13 July 2020

As the novel coronavirus has reached Europe, for the first time a global supply chain risk was "created". The (potential) threats are more serious than in previous incidents. The current concrete massive effects make it clear that no company should take risk management lightly.

The effects of the corona virus will be long lasting. They will put the resilience of a deeply networked global system of supply chains to a severe test.

What to do?

Currently, the best practice for companies is to analyze potential events related to known supply chain risks based on past precedents and take precautions to minimize the risk of future disruptions. Given many unknown parameters, the question can only be analyzed and answered individually by each company. Companies have never experienced such a period of expanding global uncertainty in the last half century.
It is now necessary to focus on immediate stabilization: for example, by rationing critical parts, optimizing alternatives, pre-booking air freight and rail capacity, increasing priority in supplier production, supporting supplier restarts. For medium- to long-term stabilization, the following topics, among others, must be addressed: updated demand planning, network optimization, adjustment of cash inventories, accelerated qualification for alternative suppliers, measures to increase the resilience and agility of the supply chain.

  1. Set up a central emergency coordination unit. Establish cross-functional teams. Create a list of participants with clearly defined decision-making rules - to anticipate unexpected risks. These teams should contact suppliers directly and monitor them permanently. Critical segments or stocks should be adapted in (weekly) updates.
  2. Check the product portfolio of your company and the customer base. Then set priorities. If the capacity is reduced, rules must be established: For which products will be built? Which customers must be supplied first?
    • Identify truly critical components and understand the risks of Tier 1 to Tier 2 suppliers,
    • Define the required inventory buffers and the storage/locations,
    • Identify the origin of the supplies (where does the supplier produce?) to identify the severity of the risk,
    • Optimize limited production and determine the highest margin and opportunity cost or potential penalty.
    Establish simulations: Play through different contingencies. In this way you learn to make coincidences controllable or almost eliminate them. Discuss and test worst-case scenarios. Deal with the topics reliability and operational redundancy. Establish risk assessments, early warning indicators, short communication and notification structures.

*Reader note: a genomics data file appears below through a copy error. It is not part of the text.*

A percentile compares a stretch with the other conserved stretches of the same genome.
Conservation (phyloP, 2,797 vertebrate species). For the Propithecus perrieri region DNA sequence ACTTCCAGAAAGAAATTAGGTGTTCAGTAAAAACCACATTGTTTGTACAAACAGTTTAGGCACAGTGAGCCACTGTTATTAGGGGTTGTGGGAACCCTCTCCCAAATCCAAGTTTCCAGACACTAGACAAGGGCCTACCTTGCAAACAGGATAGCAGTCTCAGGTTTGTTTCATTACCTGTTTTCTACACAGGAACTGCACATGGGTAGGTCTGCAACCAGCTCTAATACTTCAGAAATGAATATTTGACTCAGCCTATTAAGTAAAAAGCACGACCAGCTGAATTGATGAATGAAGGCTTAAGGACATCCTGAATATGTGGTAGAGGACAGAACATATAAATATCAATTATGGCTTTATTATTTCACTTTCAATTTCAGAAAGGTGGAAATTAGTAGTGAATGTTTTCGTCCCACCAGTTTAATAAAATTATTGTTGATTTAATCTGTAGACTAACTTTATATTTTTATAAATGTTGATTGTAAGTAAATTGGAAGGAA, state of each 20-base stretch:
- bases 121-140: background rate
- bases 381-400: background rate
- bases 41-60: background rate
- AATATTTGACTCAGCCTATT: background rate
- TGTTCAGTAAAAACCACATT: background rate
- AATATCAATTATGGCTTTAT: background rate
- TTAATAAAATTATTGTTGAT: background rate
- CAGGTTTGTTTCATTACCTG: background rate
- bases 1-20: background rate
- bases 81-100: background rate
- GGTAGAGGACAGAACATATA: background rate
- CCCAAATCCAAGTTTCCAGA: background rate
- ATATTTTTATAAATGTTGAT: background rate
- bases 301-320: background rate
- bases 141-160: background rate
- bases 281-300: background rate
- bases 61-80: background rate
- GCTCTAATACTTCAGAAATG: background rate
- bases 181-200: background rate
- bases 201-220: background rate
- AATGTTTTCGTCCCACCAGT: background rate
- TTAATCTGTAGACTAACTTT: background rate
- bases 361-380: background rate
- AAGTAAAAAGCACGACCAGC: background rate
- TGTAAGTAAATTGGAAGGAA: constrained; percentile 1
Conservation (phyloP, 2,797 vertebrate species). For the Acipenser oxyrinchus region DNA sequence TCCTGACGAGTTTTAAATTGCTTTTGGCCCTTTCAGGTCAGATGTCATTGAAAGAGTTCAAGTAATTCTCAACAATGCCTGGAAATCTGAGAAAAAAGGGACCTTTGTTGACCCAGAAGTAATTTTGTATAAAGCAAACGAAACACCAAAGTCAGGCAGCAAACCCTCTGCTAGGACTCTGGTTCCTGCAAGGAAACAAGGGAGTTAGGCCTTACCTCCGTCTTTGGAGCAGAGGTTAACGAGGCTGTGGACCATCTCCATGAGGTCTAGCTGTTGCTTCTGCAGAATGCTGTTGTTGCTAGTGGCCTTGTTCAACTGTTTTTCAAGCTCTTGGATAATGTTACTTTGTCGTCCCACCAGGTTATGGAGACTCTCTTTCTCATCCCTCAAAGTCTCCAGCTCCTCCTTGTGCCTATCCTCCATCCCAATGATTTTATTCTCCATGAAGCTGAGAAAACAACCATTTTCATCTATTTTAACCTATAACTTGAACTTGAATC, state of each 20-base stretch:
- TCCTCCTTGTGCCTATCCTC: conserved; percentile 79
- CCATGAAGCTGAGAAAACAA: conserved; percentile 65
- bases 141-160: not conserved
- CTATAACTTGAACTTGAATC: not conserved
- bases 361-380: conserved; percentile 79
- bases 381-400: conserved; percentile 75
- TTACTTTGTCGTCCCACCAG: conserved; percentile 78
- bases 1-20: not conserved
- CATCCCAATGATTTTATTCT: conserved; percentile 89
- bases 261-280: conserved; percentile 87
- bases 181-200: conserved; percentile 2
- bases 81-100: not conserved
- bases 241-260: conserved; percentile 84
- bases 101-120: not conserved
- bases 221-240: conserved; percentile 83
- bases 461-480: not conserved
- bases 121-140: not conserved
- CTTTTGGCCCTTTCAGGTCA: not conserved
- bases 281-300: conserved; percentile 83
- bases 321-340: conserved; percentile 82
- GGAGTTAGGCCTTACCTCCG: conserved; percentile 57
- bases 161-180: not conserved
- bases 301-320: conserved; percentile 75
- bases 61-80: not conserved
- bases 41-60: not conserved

3. Check the suppliers.
    Who manufactures or who delivers critical parts to you? Are there alternative sources? What is the stock status of the suppliers? Segment the suppliers or the goods to be delivered in a two-dimensional matrix according to "business critical" and "current risk level." Then prioritize the contingencies based on the position in the matrix. Next, segment the suppliers according to their overall impact on business continuity.
    • Look for lead time extension to measure performance and capacity against supplier promises,
    • Now try to find alternative sources if supplies are in critical locations as well as try to spread supply geographically (locally versus other regions or even other continents. Speed up the search for additional options,
    • Change the mode of transport to reduce the lead time for replenishment and book capacities in advance according to the current exposure for air freight and rail,
    • Determine which part of the supply can be moved to another location based on the procurement strategy (single, dual, multi) if the outages continue,
    • Determine possible regions and supplier short lists, if an alternative delivery is required.
    Make sure that the teams know all options to requisition supplies or route orders to other suppliers if necessary.
  4. Secure the cash flow - and don't focus on profit first.
    Cash flow is essential. Arrange the payment terms situationally and selectively with your adequate partners. It is important to have profound planning that is constantly adapted to the current situation.
  5. Inform yourself directly - maintain communication.
    Don't be unsettled by reports in the (social) media. You can obtain information from the Chamber of Commerce, federal and local authorities and your local colleagues and partners.


Michael Klemen
Senior Partner @ Swiss IPG Partners Group




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